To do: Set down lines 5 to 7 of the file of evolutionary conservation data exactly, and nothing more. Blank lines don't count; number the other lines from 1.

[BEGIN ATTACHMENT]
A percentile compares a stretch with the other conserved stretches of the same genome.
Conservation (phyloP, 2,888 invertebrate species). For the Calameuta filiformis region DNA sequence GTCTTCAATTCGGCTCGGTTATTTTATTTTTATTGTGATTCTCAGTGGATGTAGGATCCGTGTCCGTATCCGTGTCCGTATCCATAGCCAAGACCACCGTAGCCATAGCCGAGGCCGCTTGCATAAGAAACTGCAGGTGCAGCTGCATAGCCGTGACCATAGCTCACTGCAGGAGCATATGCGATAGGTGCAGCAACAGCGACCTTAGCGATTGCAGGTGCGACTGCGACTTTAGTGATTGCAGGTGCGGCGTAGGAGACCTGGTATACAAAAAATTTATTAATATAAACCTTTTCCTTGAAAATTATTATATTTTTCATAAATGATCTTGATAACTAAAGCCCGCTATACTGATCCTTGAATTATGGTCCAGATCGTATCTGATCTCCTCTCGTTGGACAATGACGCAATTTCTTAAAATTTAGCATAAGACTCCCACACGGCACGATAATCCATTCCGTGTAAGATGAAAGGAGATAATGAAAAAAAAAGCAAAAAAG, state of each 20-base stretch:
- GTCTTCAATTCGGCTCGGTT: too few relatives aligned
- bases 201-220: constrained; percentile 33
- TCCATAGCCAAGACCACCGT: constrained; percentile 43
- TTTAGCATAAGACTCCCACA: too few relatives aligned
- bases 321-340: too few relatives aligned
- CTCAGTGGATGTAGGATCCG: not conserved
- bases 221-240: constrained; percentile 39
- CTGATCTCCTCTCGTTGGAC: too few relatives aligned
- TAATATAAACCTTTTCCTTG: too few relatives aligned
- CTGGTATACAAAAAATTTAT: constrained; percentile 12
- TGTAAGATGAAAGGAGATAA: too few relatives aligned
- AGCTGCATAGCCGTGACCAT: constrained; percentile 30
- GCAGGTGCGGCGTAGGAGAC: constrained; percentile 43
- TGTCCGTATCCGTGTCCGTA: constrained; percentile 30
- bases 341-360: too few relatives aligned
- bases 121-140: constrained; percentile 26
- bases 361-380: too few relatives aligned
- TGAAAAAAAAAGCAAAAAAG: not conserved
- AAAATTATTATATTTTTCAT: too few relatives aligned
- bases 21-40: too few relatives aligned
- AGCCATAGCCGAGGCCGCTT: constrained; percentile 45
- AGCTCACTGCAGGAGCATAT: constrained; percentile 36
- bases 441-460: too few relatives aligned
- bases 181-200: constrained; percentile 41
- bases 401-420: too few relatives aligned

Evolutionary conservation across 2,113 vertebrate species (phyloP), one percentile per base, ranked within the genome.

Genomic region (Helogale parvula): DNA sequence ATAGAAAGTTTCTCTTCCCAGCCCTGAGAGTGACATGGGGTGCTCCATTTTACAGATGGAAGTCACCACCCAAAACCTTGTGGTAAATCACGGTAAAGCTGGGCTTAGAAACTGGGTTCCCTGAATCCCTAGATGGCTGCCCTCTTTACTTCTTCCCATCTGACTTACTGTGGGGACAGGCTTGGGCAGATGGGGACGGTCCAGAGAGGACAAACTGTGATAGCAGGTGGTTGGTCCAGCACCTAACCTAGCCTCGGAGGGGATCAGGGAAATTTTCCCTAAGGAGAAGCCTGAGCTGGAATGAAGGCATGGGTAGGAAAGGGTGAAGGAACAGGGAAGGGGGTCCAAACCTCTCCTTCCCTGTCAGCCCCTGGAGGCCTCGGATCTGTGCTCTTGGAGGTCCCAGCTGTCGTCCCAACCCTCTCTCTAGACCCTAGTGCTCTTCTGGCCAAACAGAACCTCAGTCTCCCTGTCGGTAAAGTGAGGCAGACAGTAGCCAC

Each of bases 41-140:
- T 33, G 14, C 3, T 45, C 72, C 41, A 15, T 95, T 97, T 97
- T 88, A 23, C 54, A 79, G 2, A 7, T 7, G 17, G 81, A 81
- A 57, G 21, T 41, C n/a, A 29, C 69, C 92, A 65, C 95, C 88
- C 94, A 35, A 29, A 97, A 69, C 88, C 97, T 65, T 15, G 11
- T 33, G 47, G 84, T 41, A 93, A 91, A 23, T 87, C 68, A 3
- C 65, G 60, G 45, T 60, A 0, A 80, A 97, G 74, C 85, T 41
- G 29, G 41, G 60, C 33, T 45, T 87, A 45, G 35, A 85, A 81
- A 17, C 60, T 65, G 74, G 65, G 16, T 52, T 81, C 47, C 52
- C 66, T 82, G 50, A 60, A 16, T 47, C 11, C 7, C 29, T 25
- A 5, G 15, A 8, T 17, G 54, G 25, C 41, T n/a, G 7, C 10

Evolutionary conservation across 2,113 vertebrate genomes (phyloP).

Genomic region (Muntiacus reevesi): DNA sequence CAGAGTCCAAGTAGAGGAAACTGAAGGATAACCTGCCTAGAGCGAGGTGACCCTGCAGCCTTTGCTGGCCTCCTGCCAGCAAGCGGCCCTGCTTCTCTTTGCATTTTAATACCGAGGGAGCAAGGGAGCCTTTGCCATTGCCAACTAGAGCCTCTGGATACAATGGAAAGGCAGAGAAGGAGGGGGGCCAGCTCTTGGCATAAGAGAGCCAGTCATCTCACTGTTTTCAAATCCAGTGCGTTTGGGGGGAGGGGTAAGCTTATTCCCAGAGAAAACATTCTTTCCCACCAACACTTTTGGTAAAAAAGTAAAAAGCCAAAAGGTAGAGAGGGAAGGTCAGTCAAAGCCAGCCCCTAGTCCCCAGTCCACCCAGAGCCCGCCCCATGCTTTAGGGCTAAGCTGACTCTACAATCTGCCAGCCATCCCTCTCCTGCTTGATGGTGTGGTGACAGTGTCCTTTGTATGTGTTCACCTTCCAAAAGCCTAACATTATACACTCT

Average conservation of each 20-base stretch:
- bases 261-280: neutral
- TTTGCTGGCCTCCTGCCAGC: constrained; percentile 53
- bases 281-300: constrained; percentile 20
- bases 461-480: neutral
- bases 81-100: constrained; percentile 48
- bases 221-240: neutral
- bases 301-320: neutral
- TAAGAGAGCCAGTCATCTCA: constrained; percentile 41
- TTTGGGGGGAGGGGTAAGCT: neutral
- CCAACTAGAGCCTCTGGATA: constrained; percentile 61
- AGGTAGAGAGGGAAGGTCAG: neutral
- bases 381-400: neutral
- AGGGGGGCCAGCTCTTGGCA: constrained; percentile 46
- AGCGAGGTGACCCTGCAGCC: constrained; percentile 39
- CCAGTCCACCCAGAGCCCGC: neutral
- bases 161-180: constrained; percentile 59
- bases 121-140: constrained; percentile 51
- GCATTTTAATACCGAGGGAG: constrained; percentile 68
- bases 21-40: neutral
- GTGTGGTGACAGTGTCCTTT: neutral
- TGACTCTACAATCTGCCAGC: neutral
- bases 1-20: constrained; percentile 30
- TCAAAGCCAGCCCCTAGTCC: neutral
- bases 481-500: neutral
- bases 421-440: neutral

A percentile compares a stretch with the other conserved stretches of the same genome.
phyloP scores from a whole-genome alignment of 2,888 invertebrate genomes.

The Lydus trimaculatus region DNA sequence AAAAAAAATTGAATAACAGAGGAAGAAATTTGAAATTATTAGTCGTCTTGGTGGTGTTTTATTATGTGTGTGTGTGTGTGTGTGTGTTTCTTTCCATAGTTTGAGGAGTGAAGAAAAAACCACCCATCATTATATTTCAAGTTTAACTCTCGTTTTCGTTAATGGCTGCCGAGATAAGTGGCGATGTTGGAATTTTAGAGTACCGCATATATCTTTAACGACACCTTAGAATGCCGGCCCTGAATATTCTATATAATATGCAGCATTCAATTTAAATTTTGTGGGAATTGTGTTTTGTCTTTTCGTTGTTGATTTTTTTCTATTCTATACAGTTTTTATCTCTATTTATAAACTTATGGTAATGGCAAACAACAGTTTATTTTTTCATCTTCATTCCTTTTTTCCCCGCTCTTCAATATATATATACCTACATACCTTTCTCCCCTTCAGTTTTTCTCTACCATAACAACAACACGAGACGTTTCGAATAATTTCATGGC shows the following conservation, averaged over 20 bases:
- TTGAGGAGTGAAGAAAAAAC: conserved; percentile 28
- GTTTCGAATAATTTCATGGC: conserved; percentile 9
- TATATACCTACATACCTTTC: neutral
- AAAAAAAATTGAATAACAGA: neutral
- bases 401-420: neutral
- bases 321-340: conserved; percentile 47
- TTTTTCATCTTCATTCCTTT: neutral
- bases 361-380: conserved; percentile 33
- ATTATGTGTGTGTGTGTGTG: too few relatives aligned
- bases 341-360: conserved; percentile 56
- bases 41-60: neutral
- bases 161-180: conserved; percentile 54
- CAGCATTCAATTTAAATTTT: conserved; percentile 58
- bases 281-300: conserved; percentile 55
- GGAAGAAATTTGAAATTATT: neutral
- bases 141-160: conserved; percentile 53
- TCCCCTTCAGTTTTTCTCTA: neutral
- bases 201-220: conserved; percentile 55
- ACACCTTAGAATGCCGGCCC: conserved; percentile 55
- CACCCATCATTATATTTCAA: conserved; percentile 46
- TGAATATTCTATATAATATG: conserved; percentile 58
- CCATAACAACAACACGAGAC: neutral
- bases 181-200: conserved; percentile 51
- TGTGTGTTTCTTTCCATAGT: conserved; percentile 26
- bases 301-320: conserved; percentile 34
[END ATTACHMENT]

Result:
- TCCATAGCCAAGACCACCGT: constrained; percentile 43
- TTTAGCATAAGACTCCCACA: too few relatives aligned
- bases 321-340: too few relatives aligned